Disclaimer: This is a user generated content submitted by a member of the WriteUpCafe Community. The views and writings here reflect that of the author and not of WriteUpCafe. If you have any complaints regarding this post kindly report it to us.

Rent-to-own is indeed a creative form of investing wherein you purchase a property for under-market value. You later rent out this property to a tenant who has the intention of buying that property before the lease term ends.

At the beginning of the lease, you can collect an option fee of 3 to 5 % of the expected selling price of the home from the tenant. This fee gives the tenant an option to buy the property but creates an obligation for you to sell the property to this buyer exclusively throughout the lease term.

That is why commercial real estate Austin has created this guide for you to understand when you should or shouldn’t rent-to-own.

When you should rent-to-own?

When the buyer’s market is slow

Buying houses or commercial properties under the market value and flipping them can be profitable when the market is moving quickly. Flipping a house takes a few months. But during that short period of time, the market can dip. It can either be in primary market or secondary market. To know more about it, click here. The market value of the home could have been less than you paid for or the housing demand within that price range could fall.

There are two options when the market dips – you can either sell the property for less or you could hold on for a while until the conditions improve.

Rent-to-own is a viable third option. When the market conditions worsen, people face a difficult time when purchasing homes or commercial properties. That doesn’t mean that people don’t want to purchase them. They just find it more difficult to secure their financing.

Rent-to-own allows them to strengthen their economic condition to purchase the house or the commercial property, despite the economy being bad.

It also allows you to make a profit. When you lease the property to a tenant and sell it at a market value, the tenant purchases the property whenever he is ready. The time period for it is usually 6 months down the line.

By setting the property’s sale price at market value, you can be benefitted from the property appreciation over the lease term. You can also set the purchase price of the property at or above the cost of flipping the house.

Homebuyers usually don’t commit to a higher selling price when the market is weak. Also, the homes will not appraise at that value. This would leave a willing tenant unable to secure a mortgage and purchase the home.

You want a larger return on your investment and you are not in a rush

Rent-to-own is relatively an easy way to make additional income from a flipped home. Extra rental income is guaranteed for the full lease term and you can retain the ownership of the property if the tenant does not purchase it.

It’s a win-win situation for you. If the tenant doesn’t buy the property, you get to keep the option fees and the rent money. You can then sell the property to another buyer or rent-to-own again.

If the tenant purchases the commercial property, you can return the option fee as a credit towards the tenant’s down payment of the house and keep the rent money and selling price of the home.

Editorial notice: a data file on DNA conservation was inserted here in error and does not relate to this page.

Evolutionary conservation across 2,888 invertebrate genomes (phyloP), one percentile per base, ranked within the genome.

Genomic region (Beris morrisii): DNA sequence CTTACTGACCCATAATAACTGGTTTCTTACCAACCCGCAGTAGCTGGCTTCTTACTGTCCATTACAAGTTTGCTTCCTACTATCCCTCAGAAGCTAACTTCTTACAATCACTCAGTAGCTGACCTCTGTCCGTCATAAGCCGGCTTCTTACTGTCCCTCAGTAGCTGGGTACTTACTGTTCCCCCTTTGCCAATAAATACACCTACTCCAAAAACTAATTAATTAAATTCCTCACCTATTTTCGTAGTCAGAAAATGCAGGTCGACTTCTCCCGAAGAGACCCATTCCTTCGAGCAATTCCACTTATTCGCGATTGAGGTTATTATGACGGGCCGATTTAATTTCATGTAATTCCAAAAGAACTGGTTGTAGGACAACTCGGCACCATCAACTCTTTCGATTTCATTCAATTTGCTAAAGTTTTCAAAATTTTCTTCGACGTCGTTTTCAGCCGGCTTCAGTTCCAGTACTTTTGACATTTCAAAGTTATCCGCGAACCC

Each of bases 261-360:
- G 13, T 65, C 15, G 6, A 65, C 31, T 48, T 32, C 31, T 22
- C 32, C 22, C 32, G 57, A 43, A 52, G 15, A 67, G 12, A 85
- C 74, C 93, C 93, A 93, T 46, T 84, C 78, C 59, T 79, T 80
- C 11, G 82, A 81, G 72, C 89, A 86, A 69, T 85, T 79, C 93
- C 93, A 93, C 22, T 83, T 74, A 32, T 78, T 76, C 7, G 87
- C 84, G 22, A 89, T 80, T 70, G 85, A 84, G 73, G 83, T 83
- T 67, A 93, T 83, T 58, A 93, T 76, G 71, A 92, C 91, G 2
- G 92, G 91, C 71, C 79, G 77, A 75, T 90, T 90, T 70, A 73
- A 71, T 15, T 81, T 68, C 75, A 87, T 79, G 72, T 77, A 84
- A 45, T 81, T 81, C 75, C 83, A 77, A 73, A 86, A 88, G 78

You get a chance of making more money if the tenant does not buy the house. Both the options are comparatively more profitable than selling your commercial properties after the flip.

When you shouldn’t rent-to-own?

When you need to make the money back fast

If you have secured funds to purchase commercial properties through creative methods, you may need to pay back financing quickly. While it may work well for flipping the properties, it may not work well if it takes longer for you to make a return on that investment.

Rent-to-own commercial properties take time to yield returns on investment. ROI is higher than the outright home sale, but it is not fast. There is no guarantee as to when will you get your money back because the lease option contracts are unilateral. The tenant has the option to buy, but you have an obligation to sell. The payout comes at the end of the lease term when the buyer purchases the property or it may come later when you sell the property to someone else.

You will recoup the money that you have spent through the rental income over a long period of time or by selling the commercial property.

When it is the seller’s market

It is difficult to determine when you are at the highest point of a market bubble; house flipping is the most profitable at the top of it. So, it doesn’t make any sense to lease the home or commercial property that you flipped at a point when the market is at the highest and you can get the most profit.

If you lease the property at the top of the bubble, then you are risking the bubble popping and the value of your property can drop considerably. The drop in the property value will likely outweigh any profit that you could have made from rent-to-own.

Final word

Commercial real estate in Austin is very dynamic in nature and therefore, there are several investment strategies you need to know in 2021. With the help of this article, you can decide for yourself when you should or shouldn’t rent-to-own. Whatever be the case, we recommend taking the expert's help – none other than GW Partners, one of the best commercial real estates in Austin. With years of experience in the real estate industry and the best real estate agents, GW Partners will help and guide you and make your rent-to-own investment a successful one.

So, do not think any further. Give them a call today and book your consultation with their expert realtors at the earliest.


Welcome to WriteUpCafe Community

Join our community to engage with fellow bloggers and increase the visibility of your blog.
Join WriteUpCafe